Der Schweizer Radiosender DRS 2 hat einen sehr schönen Beitrag über das Buch von Lars Meier produziert. Wer mehr über das Leben von Finanzmanagern in Singapur, über koloniale Images und die Wichtigkeit des Ortes für die eigene Identitätsbildung wissen möchte, sollte sich den Beitrag (26:35 min) auf jeden Fall herunterladen oder gleich online anhören.
Posts Tagged ‘place’
Yay! Today, my favorite academic journal has published a review of the book Lars Meier and I have edited one year ago. The review was written by Sara Westin. If your university has subscribed to Environment and Planning D, then you can download the review here: DOI 10.1068/d2605rvw. For those who are not in such a lucky position I will to post two snippets from the review – the first about the book as a whole, the second about the chapter written by yours truly:
The different texts can be read as freestanding articles, but what bind them together—except for the focus on the urban encounter and the use of the visual—are the explicit or implicit references to the works of Lefebvre. This is a clever editorial arrangement that results in something more than the sum of all parts. Last but not least, it is uplifting to take part in urban research that to such a high degree is produced outside the Anglo-Saxon context: only three of the ten contributors are working in universities in the United States (not a single one in the UK or in Canada). The non-Anglo-Saxon focus, which is not something that is made explicit by the editors, is to a certain extent reflected in the choice of examples as well as in the bibliographies […] Conclusively, although slightly overpriced, Encountering Urban Places is an interesting book that provides not only a rematerialization but also a diversification of the urban research tradition.
I find Encountering Urban Places incredibly inspiring since it offers a range of interesting ways to explore the multidimensionality of everyday encounters and how these encounters may play a part in the production of places. Here I especially want to mention Frers’s concept of ‘envelopment’—an analytic tool which can be used to understand the constant interaction between things and people that characterizes everyday urban encounters and toevoke a sense of what we experience and help understand why we do certain things(page 44). The concept refers to the process that unfolds when we are moving around in the city. As we enter different social – material – spatial constallations we are constantly enveloped by impressions—all of which configure our behaviour. However, Frers stresses, this is not a passive process—we are not just being enveloped by our surroundings, we are also enveloping ourselves. By drawing on Maurice Merleau-Ponty, Frers challenges the Cartesian mind – body dichotomy as well as the division between agency and perception: our intentions, our mood, our corporal condition all play crucial parts in the envelopment process since they filter our perception, which in turn guides our actions. Frers analysis focuses on the in-between space—the envelope—that extends into both actor and surrounding. The concept does not refer toan object in the real world(page 34), but rather to a constantly changing process which although subtle, is extremely powerful since it restrains and enables action.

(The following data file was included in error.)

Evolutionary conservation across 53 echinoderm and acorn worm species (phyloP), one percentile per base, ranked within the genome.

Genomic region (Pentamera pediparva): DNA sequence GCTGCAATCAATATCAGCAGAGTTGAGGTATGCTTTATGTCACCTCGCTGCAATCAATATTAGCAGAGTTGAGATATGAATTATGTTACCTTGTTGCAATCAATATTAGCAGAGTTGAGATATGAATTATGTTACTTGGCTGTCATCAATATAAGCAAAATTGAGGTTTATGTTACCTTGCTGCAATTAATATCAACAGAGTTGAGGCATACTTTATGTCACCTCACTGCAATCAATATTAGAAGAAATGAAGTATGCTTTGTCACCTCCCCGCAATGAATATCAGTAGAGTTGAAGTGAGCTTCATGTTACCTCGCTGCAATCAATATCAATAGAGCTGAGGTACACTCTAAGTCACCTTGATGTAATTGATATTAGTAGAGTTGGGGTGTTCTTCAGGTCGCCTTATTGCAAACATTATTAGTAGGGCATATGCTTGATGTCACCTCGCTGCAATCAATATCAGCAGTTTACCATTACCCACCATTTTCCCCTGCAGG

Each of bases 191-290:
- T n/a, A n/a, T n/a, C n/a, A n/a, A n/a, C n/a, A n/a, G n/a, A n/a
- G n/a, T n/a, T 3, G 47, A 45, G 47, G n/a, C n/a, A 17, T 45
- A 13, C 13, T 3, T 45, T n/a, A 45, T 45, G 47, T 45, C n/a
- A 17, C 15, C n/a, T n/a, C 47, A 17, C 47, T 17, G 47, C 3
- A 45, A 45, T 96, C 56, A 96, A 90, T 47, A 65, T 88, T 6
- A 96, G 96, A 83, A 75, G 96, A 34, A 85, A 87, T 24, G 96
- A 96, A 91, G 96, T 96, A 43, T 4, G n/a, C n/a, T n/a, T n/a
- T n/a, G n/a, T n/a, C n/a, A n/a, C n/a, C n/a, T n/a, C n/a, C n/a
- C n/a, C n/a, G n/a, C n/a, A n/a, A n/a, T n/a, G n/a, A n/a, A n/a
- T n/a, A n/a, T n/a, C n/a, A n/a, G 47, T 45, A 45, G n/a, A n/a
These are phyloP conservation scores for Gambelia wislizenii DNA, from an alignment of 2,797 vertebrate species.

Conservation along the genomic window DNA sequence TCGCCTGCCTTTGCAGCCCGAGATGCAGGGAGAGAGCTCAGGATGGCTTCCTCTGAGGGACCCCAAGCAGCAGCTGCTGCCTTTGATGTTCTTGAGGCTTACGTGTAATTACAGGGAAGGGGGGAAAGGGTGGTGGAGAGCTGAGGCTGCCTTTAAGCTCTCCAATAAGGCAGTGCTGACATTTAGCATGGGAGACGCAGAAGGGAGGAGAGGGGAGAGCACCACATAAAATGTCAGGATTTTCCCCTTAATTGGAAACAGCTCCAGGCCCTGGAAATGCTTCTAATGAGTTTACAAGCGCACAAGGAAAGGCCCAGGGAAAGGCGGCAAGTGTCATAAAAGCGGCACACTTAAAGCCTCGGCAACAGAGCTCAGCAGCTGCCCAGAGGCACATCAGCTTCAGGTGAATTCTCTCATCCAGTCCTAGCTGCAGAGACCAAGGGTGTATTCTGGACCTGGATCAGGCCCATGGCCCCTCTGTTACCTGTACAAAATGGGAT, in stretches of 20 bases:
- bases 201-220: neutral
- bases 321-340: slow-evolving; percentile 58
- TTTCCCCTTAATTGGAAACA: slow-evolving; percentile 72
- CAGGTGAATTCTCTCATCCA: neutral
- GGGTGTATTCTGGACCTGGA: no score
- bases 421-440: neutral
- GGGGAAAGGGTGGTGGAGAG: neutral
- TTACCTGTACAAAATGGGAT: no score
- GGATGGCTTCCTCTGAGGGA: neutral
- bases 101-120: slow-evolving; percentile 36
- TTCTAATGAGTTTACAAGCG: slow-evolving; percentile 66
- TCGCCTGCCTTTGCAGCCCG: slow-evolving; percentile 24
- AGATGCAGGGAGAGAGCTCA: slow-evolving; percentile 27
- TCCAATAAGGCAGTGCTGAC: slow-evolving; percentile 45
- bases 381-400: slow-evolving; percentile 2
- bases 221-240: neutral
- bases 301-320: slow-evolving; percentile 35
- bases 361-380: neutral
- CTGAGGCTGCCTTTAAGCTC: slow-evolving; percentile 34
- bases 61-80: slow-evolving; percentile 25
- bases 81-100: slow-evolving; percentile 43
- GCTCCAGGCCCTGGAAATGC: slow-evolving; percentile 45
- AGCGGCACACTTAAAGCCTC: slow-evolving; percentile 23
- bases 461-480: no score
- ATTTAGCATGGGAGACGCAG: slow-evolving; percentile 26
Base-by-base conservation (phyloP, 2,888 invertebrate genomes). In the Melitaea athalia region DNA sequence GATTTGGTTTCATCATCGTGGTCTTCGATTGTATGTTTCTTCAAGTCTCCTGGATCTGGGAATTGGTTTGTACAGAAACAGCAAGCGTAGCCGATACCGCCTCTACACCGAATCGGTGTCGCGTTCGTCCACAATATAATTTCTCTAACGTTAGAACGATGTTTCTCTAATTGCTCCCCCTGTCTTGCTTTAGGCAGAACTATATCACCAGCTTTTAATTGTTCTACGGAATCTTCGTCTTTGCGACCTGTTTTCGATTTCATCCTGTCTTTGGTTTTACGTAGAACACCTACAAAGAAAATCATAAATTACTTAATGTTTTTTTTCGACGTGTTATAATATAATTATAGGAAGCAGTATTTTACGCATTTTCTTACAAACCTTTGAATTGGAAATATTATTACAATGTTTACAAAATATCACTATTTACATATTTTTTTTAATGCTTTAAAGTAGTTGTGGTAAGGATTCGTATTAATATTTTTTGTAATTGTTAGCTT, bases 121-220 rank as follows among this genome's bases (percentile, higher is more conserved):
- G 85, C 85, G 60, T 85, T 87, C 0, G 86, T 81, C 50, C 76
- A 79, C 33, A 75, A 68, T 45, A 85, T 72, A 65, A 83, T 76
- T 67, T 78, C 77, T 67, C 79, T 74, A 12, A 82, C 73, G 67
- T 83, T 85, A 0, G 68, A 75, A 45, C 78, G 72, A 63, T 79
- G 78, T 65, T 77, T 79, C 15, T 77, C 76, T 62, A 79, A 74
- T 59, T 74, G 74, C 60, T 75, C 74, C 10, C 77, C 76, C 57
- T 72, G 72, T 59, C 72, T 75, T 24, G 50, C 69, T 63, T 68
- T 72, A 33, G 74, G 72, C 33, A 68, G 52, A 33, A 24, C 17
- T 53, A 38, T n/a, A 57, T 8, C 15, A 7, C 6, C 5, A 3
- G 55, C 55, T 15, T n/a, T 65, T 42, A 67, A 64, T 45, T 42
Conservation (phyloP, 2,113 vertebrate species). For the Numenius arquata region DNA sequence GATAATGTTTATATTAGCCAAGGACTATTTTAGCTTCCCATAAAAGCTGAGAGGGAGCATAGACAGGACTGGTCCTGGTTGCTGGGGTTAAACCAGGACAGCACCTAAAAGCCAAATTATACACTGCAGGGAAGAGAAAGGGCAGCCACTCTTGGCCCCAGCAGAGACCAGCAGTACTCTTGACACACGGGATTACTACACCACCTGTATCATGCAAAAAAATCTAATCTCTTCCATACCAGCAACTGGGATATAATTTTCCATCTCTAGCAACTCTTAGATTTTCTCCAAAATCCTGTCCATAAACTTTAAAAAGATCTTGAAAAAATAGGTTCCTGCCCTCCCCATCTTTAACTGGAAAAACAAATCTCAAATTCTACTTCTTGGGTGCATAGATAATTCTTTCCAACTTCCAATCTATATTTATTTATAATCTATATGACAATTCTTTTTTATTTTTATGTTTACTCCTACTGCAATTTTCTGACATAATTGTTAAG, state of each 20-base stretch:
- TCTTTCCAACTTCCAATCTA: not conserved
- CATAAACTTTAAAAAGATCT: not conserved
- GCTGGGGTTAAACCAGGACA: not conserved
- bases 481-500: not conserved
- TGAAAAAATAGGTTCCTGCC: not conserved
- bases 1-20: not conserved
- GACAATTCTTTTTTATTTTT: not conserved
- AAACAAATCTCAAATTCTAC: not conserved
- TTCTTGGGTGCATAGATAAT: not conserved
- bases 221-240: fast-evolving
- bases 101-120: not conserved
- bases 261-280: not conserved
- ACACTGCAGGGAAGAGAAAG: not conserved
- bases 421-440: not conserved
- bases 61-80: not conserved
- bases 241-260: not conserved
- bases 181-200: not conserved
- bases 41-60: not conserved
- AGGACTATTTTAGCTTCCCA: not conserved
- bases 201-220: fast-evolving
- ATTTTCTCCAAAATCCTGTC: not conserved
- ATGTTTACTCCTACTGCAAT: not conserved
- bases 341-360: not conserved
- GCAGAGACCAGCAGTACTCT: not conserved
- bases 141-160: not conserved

We’re of course really, really glad about getting such a positive review! Hopefully it will attract some new readers for our book. :) In any case it provides a lot of motivation to see that people enjoy the fruits of the work that has been invested into this volume by all of its contributors.
My proposal for the session on
Landscape, Mobility and Practice has been accepted, allowing me to participate in the annual conference of the Royal Geographical Society with the Institute of British Geographers (RGS-IBG) in London. Following is the abstract on which my presentation will be based:
This presentation will accompany people who use railway and ferry terminals, demonstrating how the materiality of these terminals interacts with people’s movements, their bodies and perceptions. The terminal itself is located at an intriguing juncture between travel and rest, between movement and pause. It is both a place of rushing through and of lingering or loitering. Based on ethnographic observations and many hours of video recordings, both subtle details of bodily arrangement and spatial relations on the scale of the terminal as a whole are examined from a phenomenological perspective. How do the practices of people in the terminal reconfigure the socio-spatial constellations that permeate these places? How does the rigidity of walls, rails, gangways and doors participate in the production of localised normalities? These questions will be answered by examining sensual experiences and material practices. Perceiving their environment by sight, hearing, smell and touch, opening doors, managing bodily movements, interacting with machines, displays and people – a wide array of subtle but powerful practices produces the dynamic socio-spatial setting that is the terminal.
I am very happy to finally be visiting London – the city about which I read more than about any other city, but that I never visited in spite of the relative ease of getting there. So many novels, so many remembrances about a place I have never seen with my own eyes…